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I actually agree with you on B/R this time, it was kind of ass. Also correct me if I'm wrong, but wasn't everyone in a dark alley last issue? Why are they all up on a rooftop all of the sudden?

"If you can't get basic real world shit to be non-retarded, how you gonna handle the fantastic?" is a drop-dead money quote that should be embroidered on tea cozies and sent to every freelancer at the Big Two.

Actually, it's not just been "a little while" since a writer/artist was on Batman, as far as I can tell it's been that way since at least #300 - not even for a single issue. Closest it got was when John Byrne wrote, but even then he didn't pencil and Aparo did it instead.

I guess that's what disagreeing about Batman and Robin #6 is all about? I feel like Philip Tan's turning it into a dirty back-alley fucking that'll probably give me an STI but at least it's fun, while you're wondering where the hell that bitch went with your coat.

If you value 'old school' letters pages, you need to read Groo

Ha, you're right about the Batman, I was thinking of Lapham's run, but that was in Detective. Runs together in my mind, these things.

See, I really liked the first arc of Batman and Robin. Flying car! Frog crook guy! Crazy action scenes! It wasn't cerebral stuff, but it was zany and somewhat kinetic.

This arc just seemed like a jumble of ideas mixed together with bad, bad dialogue. And I love Grant Morrison, but even I know that dialogue isn't his strength, but man, this was something else. Having Jason Todd yell die four or five times gets a little boring, y'know what I mean?

I disagree with you, Tucker, in that I think RIP was very good. However, I definitely agree with an earlier review you had done for B&R. Remember when we had Bat-men and crazy demon villains? How about more of those, Grant?

And man, Phillip Tan's art...yikes. Bring on Cam Stewart and Frazier Irving.

Sorry for the lack of proofreading with that post...

S.W.O.R.D. was terrific. You're too cynical.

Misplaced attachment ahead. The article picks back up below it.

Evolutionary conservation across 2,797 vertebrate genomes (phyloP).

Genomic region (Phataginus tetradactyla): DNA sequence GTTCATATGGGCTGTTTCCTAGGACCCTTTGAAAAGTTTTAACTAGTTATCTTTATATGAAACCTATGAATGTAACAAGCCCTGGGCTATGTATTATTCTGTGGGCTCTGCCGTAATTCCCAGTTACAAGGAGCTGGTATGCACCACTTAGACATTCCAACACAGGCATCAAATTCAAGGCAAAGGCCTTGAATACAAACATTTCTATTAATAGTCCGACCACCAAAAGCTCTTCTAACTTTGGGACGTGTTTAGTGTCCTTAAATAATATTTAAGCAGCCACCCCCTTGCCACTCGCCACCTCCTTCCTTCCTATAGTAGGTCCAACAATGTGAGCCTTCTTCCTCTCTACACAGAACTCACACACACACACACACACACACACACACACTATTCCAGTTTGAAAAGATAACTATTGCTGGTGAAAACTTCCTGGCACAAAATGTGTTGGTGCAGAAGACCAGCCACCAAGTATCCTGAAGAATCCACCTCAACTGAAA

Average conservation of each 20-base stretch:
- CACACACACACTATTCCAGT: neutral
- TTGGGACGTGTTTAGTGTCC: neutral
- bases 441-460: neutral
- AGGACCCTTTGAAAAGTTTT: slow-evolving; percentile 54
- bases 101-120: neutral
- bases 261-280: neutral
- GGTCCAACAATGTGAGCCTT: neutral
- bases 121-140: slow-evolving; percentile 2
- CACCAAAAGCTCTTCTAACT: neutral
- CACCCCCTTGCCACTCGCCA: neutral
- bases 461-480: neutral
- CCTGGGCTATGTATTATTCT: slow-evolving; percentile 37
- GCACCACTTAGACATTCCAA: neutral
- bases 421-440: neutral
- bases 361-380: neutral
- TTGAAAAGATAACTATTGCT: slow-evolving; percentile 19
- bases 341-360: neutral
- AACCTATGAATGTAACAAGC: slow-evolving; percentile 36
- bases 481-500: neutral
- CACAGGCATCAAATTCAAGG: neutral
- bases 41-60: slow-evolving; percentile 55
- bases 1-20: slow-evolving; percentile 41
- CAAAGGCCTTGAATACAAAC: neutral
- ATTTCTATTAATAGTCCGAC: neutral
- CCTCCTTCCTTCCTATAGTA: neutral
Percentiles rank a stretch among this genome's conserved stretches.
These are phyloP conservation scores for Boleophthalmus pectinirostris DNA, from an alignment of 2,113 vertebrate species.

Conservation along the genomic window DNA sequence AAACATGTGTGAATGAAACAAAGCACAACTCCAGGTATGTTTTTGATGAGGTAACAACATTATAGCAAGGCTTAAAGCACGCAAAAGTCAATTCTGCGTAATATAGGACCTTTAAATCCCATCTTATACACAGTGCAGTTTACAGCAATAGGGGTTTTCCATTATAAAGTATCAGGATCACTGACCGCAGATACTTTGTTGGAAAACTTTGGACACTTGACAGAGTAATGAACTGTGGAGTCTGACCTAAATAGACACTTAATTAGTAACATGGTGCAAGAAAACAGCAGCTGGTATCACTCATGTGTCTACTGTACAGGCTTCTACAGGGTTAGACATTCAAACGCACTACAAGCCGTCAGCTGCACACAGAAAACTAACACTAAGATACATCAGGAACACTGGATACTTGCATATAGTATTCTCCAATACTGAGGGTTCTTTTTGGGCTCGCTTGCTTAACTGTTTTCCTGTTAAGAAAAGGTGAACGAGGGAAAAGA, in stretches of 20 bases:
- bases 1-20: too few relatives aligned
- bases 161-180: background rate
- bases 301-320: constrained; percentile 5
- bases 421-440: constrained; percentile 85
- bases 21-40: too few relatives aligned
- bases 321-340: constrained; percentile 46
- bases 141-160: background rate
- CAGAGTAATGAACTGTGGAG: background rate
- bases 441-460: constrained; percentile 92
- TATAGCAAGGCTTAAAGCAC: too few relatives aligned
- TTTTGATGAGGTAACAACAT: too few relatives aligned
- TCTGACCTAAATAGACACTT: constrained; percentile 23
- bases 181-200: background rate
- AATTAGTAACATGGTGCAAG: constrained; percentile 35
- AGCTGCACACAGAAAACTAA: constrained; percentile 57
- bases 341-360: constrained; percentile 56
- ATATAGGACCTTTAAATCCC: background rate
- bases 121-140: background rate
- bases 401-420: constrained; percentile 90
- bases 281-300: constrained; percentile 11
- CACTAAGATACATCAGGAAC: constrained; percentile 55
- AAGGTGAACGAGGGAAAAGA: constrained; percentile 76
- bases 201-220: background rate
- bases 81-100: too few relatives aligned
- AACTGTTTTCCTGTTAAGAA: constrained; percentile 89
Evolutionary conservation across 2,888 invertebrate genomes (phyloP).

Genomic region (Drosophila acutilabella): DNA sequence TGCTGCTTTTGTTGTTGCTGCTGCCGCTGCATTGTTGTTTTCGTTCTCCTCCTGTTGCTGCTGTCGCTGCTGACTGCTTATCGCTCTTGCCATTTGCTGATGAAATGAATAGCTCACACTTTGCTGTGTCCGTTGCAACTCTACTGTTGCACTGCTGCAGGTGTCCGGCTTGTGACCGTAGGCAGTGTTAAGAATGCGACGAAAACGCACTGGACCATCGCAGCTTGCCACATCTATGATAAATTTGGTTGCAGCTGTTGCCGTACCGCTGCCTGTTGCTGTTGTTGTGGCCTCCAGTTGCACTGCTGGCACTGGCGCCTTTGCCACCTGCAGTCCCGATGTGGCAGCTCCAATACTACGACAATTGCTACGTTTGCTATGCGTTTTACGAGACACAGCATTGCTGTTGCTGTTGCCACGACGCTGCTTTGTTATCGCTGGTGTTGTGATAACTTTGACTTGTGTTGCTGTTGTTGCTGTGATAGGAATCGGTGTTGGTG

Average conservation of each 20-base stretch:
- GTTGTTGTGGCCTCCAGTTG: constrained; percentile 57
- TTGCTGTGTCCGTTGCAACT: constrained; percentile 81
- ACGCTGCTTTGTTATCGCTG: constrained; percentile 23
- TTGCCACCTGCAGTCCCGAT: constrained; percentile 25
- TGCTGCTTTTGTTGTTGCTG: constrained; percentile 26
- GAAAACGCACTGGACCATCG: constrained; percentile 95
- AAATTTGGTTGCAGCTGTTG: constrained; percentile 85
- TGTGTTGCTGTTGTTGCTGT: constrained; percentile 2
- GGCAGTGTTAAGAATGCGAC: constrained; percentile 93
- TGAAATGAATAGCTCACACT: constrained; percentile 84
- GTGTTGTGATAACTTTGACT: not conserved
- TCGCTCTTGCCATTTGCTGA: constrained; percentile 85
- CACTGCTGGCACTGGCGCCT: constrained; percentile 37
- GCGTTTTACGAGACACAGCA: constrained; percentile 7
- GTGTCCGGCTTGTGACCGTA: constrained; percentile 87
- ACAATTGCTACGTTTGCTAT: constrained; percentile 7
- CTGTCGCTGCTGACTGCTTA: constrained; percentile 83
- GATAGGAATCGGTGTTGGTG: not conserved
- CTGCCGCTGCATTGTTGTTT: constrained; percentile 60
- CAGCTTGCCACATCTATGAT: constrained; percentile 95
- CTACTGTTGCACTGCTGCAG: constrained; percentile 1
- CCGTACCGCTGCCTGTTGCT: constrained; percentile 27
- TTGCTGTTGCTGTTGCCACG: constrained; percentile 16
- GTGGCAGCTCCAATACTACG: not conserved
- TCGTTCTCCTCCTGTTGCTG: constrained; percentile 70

S.W.O.R.D. was pretty fun, I'll second that.

You know who has quietly turned into one of my favorite characters? Domino. Yeah, no shit. An odd thing happened with her in the last decade: after not really having a personality besides being Cable's on-again/off-again Girl Friday fucktoy, they started putting her in stories that didn't have Cable in them and suddenly she had a personality. Kind of wry, very deadpan, and despite the fact that she's an albino mutant mercenary (I don't think she's a "real" albino, just chalky white), more or less grounded. She's got OCD, too. It's one of those odd spandrel moments when a bunch of writers working more or less independently just managed to heap a pile of random attributes together in such a way that it cohered into an interesting character - the fictional equivalent of Dr. Manhattan's thermodynamic miracles.

Good god, did Speedy have to imagine his junkie daughter from such a low angle? Why's he so obsessed with her ass? It's like creepy old-man Adam Sandler in that movie with the magic remote.

Also, yes, SWORD was quite enjoyable, and hey, cartoony art is fun. What, does Beast have to look like a Wendihulk to make you happy?

The best way to read most of today's comic book stories is from the end of a particular story-arc and then work your way back. It adds a Memento-ish craziness that the creators are subconsciously wired to achieve. Or maybe not. Anyway, it works for me. Batman and Robin #6 was crazy-fun, and I can't wait to read #5 and #4.

There's good "cartoony" art and then not so good. Look at that women's head from the first panel to the second. And did she somehow get taller?

I feel like Sanders' art has more than enough personality and distinction to make up for some perspective failings. I thought the same thing about Philip Tan too, until this latest issue where I literally couldn't even tell what was happening.

Also, what did you think of the new Jason Aaron Punisher?

Do you think Morrison just decides to write terrible stories when he knows he's going to have a terrible artist?

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